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Rose Olson

I refer to these recent paintings
as sleepers. They are quiet, almost
invisible, until the viewer moves, or
the light changes.
I am continuing to paint on wood rather than canvas because I like the smooth hard surface. It has no actual texture allowing the marks I make to be more evident and to contribute to the structure of the work. The layers of color are transparent, giving the viewer the ability to look through the layers to the wood grain; a more intimate interaction and a contradiction to the sense of object integral to three-dimensional boxes.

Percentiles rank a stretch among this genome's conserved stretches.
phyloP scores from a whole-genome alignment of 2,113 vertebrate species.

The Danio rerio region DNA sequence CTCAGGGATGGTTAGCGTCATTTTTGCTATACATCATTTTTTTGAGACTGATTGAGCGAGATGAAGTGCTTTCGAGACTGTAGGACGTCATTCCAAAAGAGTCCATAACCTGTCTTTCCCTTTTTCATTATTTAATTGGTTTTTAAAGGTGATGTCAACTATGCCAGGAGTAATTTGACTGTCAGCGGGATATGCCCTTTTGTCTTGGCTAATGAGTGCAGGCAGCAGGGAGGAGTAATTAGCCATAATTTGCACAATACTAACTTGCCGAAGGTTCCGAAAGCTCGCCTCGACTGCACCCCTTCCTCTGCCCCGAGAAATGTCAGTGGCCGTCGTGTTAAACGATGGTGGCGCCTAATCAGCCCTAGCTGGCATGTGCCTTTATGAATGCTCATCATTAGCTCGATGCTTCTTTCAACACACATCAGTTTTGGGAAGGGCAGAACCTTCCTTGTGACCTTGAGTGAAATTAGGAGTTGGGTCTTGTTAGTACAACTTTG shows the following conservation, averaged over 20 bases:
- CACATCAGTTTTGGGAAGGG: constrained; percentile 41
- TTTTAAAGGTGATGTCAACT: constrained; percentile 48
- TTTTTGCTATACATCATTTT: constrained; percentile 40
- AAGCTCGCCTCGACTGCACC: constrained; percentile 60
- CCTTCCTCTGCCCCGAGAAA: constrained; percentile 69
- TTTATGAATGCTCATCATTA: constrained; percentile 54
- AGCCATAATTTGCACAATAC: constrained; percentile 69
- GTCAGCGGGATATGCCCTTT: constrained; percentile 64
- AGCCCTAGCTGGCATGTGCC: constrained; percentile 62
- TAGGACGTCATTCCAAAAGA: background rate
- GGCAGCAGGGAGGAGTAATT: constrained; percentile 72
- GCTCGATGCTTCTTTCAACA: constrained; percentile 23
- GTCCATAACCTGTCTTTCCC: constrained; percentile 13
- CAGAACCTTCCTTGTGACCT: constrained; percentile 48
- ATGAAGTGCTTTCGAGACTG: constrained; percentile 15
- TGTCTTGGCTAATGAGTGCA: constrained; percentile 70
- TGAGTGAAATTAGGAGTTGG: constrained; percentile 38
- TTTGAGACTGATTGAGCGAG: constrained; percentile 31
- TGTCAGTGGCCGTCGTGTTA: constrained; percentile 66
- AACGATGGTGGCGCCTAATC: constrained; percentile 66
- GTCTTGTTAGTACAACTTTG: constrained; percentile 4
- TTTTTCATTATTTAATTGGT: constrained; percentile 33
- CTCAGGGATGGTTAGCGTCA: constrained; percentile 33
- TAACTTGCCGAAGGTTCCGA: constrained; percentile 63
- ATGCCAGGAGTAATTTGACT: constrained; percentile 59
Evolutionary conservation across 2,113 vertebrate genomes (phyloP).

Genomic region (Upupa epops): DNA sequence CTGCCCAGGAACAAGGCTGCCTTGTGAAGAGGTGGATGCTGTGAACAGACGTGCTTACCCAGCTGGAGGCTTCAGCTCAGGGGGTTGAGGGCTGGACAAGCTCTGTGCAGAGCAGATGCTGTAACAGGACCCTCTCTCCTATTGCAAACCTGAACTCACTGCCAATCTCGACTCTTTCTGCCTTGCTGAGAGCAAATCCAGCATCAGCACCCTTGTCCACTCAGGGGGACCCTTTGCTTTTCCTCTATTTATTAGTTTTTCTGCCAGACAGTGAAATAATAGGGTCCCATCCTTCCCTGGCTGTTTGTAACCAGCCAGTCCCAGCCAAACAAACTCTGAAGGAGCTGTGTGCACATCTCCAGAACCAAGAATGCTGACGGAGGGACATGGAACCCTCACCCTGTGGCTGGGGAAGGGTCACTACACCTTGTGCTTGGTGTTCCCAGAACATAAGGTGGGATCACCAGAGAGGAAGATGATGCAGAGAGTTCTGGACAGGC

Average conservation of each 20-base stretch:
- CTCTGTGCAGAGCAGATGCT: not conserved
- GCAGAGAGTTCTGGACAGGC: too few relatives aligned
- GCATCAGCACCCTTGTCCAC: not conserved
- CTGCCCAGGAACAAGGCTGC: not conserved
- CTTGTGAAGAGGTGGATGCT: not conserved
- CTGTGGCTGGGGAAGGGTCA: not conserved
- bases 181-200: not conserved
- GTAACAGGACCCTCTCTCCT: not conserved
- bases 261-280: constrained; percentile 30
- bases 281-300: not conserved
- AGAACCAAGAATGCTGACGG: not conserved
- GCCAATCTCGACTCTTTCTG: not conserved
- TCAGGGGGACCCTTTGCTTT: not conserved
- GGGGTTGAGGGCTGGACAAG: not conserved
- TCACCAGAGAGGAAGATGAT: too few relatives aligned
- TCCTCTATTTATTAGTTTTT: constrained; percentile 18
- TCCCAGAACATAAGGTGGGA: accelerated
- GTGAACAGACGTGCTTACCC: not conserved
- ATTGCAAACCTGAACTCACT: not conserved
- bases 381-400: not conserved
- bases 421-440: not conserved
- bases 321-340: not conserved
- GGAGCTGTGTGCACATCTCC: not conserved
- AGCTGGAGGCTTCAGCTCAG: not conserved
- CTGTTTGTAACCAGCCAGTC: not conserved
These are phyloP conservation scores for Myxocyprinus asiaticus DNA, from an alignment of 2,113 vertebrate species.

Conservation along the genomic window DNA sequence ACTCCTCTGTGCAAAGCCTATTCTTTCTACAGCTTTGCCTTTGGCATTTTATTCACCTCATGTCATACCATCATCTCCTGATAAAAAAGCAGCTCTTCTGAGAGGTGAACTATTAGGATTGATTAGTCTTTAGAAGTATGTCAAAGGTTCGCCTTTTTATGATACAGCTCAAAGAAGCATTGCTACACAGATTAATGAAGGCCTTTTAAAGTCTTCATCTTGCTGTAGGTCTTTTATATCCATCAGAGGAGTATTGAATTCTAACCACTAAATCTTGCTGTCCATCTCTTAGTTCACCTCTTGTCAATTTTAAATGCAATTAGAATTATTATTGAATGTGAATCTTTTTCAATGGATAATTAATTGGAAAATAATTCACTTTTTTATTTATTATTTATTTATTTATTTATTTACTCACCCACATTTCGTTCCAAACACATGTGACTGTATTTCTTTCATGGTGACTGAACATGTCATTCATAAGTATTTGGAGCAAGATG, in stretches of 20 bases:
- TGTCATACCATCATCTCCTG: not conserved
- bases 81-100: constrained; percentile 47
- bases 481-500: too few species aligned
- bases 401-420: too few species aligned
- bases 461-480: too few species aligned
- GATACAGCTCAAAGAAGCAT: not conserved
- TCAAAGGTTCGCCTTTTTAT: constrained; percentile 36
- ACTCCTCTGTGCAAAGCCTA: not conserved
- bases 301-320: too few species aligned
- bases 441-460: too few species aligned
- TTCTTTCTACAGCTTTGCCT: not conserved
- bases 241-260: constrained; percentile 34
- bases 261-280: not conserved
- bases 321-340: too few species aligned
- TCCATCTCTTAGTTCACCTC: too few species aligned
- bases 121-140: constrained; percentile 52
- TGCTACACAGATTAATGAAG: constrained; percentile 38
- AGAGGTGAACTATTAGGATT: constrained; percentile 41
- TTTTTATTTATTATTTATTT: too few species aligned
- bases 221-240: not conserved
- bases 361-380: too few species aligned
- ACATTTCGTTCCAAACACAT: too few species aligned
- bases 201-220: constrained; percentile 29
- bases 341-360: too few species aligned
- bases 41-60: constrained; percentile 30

In fact the formalism in all these paintings is a vehicle for holding contradictions in place. The natural wood grain pattern, soft brush marks and the irregularity of the hand evident in the vertical/horizontal veils of color are held in place by the hard geometry of the square and the mathematics of the final horizontal banding. I try to keep a complexity of parts without losing the whole. For me, this is not a mechanical process. It is both a passionate, and an obsessively calm endeavor.
Boston, MA; 978-927-3049